Moyamoya Disease Medication
- Author: Roy Sucholeiki, MD; Chief Editor: Amy Kao, MD more...
Drug therapy for moyamoya disease depends on the particular manifestations of the disease. For hemorrhage, therapy revolves around the management of hypertension (if present).
For ischemic stroke, anticoagulation with heparin or warfarin may be considered. Safety and efficacy have not been fully established for these drugs, and careful analysis of risk and benefits is needed. These drugs could be useful if thrombosis of vessels is present, but they do not alter the natural history of the disease and they considerably increase the risk of hemorrhage with large strokes.
The same considerations are true for aspirin and other antiplatelet agents. Treatment with anticoagulation or antiplatelet agents should be pursued only after consultation with a neurologist who is experienced in stroke management.
These agents are given for the prevention of further thrombosis and potential infarction of the brain. Caution: Anticoagulation is of unproven benefit in ischemic stroke associated with moyamoya disease. This therapy is therefore considered to be empirical.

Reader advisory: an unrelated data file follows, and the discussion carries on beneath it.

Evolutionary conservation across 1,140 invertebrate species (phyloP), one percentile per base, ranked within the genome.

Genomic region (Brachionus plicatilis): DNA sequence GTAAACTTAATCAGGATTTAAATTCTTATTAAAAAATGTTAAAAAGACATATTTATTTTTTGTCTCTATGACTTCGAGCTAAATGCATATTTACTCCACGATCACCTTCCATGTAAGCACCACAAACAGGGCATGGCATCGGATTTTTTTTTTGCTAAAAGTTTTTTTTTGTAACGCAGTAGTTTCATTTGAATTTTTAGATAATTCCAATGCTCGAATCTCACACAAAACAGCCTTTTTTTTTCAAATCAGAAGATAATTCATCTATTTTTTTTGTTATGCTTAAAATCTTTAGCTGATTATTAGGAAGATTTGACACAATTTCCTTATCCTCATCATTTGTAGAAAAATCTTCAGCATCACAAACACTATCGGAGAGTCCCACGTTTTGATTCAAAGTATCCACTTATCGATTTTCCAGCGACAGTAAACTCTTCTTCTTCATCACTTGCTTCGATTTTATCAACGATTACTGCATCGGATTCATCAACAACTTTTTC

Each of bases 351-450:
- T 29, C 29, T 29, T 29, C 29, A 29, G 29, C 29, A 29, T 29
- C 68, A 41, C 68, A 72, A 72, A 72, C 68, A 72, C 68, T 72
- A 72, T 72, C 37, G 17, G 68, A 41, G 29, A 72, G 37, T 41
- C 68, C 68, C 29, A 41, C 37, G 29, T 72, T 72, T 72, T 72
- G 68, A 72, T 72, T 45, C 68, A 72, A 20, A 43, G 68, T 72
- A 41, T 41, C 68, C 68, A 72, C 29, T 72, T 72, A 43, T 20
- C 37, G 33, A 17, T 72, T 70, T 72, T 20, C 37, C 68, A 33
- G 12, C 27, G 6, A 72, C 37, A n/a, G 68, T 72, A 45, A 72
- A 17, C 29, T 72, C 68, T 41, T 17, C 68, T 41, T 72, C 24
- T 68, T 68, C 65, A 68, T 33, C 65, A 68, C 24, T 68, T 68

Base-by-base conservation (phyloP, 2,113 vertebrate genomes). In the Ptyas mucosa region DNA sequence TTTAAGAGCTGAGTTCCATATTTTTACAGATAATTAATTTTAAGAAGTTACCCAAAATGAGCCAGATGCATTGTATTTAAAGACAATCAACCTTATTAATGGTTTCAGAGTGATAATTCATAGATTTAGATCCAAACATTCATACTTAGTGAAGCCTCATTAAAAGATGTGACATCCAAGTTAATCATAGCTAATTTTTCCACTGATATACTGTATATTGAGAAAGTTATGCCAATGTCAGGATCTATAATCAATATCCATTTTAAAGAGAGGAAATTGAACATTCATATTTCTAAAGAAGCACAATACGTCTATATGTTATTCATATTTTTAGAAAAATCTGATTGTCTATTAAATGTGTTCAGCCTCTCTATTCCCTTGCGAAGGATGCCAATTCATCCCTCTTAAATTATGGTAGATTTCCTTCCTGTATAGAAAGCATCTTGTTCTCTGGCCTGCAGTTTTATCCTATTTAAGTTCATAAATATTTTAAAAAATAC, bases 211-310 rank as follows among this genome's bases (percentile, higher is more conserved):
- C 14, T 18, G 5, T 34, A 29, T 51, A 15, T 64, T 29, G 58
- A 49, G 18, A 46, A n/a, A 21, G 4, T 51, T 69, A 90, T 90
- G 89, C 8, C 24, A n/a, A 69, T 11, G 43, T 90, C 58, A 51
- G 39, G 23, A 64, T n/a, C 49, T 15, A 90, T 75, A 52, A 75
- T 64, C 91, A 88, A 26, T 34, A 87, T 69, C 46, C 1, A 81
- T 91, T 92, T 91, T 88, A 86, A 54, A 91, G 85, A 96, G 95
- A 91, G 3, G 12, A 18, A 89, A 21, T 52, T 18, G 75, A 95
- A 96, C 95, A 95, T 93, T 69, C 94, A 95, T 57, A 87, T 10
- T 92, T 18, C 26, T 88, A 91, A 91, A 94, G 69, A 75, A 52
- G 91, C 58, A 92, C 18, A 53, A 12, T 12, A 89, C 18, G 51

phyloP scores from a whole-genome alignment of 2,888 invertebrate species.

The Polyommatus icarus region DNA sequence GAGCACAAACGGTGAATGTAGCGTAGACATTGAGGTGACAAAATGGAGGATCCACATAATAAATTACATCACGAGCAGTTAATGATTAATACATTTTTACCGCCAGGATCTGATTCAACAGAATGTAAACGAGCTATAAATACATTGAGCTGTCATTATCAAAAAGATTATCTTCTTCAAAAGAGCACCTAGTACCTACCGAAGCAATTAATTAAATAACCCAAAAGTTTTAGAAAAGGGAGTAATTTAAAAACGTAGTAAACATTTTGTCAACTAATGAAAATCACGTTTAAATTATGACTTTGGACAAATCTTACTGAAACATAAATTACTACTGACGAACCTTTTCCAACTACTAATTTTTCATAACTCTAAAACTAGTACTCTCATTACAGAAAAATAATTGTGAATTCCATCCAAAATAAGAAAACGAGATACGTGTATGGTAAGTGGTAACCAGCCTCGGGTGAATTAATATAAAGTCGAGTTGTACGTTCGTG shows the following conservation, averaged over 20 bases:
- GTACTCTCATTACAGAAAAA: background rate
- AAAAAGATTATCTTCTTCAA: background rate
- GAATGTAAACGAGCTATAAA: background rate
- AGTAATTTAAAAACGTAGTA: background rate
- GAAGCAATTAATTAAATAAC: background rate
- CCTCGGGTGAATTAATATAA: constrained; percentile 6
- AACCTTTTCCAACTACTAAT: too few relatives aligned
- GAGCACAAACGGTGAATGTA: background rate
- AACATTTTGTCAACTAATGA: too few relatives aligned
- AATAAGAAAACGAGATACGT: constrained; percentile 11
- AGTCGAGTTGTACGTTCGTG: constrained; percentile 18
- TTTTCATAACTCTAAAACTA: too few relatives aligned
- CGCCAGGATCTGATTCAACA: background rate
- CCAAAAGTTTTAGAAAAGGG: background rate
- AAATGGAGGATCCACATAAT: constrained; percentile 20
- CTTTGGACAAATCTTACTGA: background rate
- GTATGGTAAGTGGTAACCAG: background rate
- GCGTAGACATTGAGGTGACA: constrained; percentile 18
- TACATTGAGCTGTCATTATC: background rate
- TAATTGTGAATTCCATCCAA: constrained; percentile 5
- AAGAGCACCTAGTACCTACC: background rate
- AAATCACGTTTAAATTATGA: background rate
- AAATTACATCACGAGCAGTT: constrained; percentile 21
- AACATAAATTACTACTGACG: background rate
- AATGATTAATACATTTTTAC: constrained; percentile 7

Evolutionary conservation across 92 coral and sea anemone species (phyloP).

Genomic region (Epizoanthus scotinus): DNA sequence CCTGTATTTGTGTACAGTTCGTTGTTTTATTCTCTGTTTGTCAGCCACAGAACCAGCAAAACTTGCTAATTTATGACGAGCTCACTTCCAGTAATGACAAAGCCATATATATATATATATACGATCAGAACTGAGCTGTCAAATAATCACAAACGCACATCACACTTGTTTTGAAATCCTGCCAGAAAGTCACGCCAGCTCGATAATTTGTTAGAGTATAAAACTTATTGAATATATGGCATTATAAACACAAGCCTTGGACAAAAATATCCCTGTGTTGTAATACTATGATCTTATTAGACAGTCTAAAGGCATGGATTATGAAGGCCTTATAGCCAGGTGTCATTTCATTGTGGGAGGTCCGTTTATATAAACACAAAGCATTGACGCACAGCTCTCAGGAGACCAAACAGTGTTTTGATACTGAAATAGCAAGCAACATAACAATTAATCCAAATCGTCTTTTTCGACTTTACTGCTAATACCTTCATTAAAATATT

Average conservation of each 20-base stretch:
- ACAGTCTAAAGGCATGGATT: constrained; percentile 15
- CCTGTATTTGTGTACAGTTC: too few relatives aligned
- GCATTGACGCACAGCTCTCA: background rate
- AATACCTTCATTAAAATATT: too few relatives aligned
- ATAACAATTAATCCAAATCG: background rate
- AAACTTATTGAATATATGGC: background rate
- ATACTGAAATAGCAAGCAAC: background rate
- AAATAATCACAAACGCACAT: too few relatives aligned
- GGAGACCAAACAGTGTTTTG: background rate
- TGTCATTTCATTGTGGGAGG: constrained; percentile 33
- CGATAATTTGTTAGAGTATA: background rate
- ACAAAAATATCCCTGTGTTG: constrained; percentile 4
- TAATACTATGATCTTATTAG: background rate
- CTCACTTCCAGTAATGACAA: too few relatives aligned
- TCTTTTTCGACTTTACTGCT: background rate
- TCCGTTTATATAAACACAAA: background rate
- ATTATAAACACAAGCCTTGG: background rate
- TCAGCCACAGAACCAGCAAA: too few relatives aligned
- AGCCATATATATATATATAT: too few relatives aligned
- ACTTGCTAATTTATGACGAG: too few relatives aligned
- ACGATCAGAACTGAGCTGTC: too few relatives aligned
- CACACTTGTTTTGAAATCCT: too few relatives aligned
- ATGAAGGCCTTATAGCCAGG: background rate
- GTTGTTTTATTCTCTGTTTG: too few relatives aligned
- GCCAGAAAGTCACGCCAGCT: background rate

Heparin is administered intravenously; it is frequently given with initial bolus in cardiac situations. In stroke, bolus not recommended. The target dose is aimed at maintaining an activated partial thromboplastin time (aPTT) of 1.5-2 times control. A computed tomography (CT) scan of the brain must be done prior to any anticoagulant use to rule out preexisting intracranial hemorrhage.
Warfarin, which is administered orally, is used if long-term anticoagulation is needed. The international normalized ratio (INR) is followed, with a target range of 2-3. A CT scan of the brain must be done prior to any anticoagulant use to rule out preexisting intracranial hemorrhage.
These agents can be considered to help prevent future ischemic strokes. As with anticoagulation, aspirin is of unproven benefit in moyamoya disease; its use is considered empirical.
Aspirin's efficacy in preventing stroke relies on the inhibitory effect of aspirin on platelet function. This presumably helps to prevent thrombus formation and propagation.
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